Straight Outta Ferguson

Finally, some good news o of Ferguson, MO.

Last month, Wesley Bell, 43, a city councilman, won the Democratic primary for St. Louis County district attorney, ousting Robert McCullough (who has held office since 1991).

Bell faces no Republican opponent, so he is likely to take office in November.

McCullough faced criticism for his failure to charge the officer who shot 18-year old Michael Brown in August 2014.

According to the Huffington Post, Bell…”pledges to never seek the death penalty, eliminate cash bail for nonviolent offenses, publicly oppose legislation that would create new mandatory minimum sentences for some crimes and adopt other policies that advocates for criminal justice reform favor.”


Recommended Reading

News Bytes: the Obamas’ and former AG Eric Holder’s soon-to-be published books

FYI: My podcast, “One Mother’s Voice: In the Name of Justice,”  ( and Sound Cloud) will resume posting episodes in January 2018 with enhanced content, better production quality, and revamped formatting. In addition, I hope to feature guest interviewees (e.g. social justice advocates/activists) and enable listener call-ins. Until then, I will post criminal news, events, updates at this site. Stay tuned.

News Bytes

2018 pub dates for Obamas’ and AG’ Holders books 

Two books on my “most-anticipated” list are forthcoming from former President Barack Obama and First Lady Michelle Obama. The couple signed book deals with Penguin Random House for a combined total of $65 million dollars. I eagerly await behind-the-scene stories about their years in the WH; however, I am most interested in their experiences as the first black president and first lady. Frankly, I want to hear about all the stuff that didn’t make the news!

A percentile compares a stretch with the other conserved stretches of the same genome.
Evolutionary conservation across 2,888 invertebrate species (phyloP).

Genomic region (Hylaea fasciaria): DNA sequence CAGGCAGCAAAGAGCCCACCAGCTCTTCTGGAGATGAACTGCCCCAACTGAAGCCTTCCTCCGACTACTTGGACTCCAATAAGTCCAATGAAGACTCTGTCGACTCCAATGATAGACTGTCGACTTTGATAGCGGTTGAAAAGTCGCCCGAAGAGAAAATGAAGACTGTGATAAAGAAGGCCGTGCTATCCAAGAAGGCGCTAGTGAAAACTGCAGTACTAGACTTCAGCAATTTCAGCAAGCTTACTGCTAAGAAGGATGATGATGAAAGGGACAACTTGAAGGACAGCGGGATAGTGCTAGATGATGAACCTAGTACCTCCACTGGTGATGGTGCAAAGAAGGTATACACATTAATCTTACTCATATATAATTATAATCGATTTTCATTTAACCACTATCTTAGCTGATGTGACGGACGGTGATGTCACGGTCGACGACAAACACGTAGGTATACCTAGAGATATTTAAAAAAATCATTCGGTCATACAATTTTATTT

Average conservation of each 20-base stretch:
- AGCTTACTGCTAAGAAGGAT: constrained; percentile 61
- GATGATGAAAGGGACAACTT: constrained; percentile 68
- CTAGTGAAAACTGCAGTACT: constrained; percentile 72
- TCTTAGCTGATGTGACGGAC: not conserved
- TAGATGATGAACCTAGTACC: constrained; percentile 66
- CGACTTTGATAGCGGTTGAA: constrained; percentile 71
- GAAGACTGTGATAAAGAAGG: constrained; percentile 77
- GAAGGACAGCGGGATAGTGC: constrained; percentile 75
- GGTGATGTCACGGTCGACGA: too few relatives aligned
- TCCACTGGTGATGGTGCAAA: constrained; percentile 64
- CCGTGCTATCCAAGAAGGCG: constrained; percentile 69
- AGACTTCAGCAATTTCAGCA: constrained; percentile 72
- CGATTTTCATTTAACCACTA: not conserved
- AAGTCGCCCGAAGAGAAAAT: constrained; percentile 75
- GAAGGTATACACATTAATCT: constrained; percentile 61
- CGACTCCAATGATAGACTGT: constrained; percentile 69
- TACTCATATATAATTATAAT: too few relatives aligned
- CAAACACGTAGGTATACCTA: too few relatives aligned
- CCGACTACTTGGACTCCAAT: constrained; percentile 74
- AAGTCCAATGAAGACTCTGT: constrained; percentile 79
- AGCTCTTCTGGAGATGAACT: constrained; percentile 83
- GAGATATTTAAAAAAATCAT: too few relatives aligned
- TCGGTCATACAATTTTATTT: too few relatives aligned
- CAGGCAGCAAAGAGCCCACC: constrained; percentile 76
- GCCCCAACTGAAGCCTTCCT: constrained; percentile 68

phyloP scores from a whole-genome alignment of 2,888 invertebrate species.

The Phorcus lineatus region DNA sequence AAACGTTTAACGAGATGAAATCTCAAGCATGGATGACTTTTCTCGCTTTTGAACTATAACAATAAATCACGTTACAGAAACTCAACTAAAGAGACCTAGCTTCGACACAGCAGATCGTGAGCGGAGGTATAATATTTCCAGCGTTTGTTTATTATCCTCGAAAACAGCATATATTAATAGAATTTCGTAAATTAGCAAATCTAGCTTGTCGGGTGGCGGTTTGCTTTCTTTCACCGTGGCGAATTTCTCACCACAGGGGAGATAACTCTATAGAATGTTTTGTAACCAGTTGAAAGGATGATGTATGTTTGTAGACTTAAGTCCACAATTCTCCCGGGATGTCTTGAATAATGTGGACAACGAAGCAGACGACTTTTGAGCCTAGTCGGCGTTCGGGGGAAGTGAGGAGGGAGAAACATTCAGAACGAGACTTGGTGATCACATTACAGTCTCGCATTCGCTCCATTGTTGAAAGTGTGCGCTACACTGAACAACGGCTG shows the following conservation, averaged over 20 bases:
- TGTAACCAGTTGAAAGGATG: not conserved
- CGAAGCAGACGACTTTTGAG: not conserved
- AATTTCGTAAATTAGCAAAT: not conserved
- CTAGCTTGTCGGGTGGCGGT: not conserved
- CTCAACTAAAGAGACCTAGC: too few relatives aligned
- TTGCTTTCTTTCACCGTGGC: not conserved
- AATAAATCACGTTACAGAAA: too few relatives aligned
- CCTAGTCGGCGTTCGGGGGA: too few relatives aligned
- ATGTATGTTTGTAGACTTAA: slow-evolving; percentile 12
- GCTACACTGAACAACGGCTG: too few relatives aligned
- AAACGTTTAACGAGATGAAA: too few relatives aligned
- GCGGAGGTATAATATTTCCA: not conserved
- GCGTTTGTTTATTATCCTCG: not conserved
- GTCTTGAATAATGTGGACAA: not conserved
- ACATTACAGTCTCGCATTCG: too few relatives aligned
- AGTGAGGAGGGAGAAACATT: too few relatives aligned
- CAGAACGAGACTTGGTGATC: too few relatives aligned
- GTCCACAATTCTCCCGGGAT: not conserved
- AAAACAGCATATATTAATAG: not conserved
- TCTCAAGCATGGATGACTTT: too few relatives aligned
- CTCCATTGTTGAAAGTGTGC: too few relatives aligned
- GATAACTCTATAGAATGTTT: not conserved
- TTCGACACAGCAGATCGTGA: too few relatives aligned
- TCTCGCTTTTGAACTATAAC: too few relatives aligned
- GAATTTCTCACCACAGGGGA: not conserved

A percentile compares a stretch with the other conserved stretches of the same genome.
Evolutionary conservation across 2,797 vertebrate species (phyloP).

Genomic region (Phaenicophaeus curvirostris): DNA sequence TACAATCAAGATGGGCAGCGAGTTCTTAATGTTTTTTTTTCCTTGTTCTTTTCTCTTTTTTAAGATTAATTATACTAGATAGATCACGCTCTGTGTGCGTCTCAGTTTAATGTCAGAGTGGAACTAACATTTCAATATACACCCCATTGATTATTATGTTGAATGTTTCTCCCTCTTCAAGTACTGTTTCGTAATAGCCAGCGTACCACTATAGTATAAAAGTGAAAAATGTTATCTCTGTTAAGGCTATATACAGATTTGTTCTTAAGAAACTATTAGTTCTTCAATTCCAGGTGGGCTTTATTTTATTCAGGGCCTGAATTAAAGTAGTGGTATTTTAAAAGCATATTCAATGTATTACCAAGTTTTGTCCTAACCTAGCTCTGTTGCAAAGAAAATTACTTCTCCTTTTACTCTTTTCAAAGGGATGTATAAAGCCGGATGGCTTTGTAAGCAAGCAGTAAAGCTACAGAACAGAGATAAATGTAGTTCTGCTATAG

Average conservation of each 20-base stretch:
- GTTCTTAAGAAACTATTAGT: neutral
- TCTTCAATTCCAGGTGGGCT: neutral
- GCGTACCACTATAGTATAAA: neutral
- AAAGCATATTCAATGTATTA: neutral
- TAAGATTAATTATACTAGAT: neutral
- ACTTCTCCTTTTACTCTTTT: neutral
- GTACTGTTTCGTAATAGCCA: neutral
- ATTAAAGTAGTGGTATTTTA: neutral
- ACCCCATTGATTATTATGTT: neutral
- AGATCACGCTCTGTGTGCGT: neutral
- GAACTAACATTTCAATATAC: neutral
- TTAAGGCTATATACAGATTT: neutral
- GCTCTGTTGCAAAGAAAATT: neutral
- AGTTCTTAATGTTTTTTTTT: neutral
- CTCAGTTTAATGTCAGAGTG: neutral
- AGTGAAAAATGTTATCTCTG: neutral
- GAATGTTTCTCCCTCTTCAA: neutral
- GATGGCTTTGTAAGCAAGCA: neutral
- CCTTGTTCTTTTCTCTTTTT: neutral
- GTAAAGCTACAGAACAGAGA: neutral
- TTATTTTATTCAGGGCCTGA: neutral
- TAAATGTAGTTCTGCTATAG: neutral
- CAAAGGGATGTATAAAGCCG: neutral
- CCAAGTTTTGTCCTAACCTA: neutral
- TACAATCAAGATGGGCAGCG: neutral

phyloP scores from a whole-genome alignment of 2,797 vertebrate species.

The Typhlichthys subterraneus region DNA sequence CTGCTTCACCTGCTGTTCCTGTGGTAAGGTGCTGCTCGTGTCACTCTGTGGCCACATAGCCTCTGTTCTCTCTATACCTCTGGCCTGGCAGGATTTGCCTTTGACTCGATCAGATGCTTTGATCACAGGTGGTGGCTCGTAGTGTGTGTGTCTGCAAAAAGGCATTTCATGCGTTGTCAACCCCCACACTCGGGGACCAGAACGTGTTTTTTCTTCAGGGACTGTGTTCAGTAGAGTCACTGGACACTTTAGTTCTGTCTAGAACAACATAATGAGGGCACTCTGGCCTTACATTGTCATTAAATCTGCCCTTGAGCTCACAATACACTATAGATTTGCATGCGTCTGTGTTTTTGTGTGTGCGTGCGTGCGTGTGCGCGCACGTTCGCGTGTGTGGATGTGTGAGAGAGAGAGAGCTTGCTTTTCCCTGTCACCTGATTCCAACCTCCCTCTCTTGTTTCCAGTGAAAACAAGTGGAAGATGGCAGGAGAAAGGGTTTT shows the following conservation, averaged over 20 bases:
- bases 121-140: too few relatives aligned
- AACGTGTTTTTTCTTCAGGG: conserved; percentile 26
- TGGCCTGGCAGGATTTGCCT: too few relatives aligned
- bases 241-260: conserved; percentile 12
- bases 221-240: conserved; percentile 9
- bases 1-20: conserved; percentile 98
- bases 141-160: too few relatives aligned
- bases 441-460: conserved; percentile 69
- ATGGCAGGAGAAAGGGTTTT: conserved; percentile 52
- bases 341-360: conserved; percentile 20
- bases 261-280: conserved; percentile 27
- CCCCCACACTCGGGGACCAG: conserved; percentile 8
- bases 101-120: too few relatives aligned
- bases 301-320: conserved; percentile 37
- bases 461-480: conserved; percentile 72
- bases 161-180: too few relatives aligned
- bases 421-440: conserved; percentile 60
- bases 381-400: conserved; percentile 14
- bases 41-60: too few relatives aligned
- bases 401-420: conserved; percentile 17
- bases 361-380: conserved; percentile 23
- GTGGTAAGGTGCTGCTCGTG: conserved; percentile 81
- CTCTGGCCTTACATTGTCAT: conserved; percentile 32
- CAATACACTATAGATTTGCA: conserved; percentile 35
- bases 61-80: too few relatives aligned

The Obamas will donate 1 million books to First Book, a Penguin Random House non-profit partner and Open ebooks.

Barack Obama has two previous best-sellers, Dreams from My Father and The Audacity of Hope.

Another much-anticipated book is Pursuing Justice by Eric Holder, the nation’s first African-American attorney general, who served under the Obama Administration from 2008 until his resignation in 2015. His personal and political memoir will recount his immigrant roots–his father was born in Barbados–and his strong advocacy for criminal justice reform. Holder will work on the book with journalist Douglas Blackmon, who won a 2009 Pulitzer Prize for his book, Slavery By Another Name: The Re-Enslavement of Black Americans from the Civil War to WWII.

In November 2017, Politico wrote:

“The keenly legacy-conscious Holder has never been in better standing, leaving on arguably the highest personal note of his tenure, after a year of progress on his plan to reform sentencing laws and just after his well-received, calming-the-waters trip to Ferguson, Missouri, during the riots in August.”

Of course, Holder had detractors who opposed the Justice Department’s use of subpoenas and search warrants “for phone records and other information of journalists involved in reports about leaked classified information…” as reported in 2013 by CNN Politics online.

It is these contradictions that make Holder’s story all the more complex and read-worthy.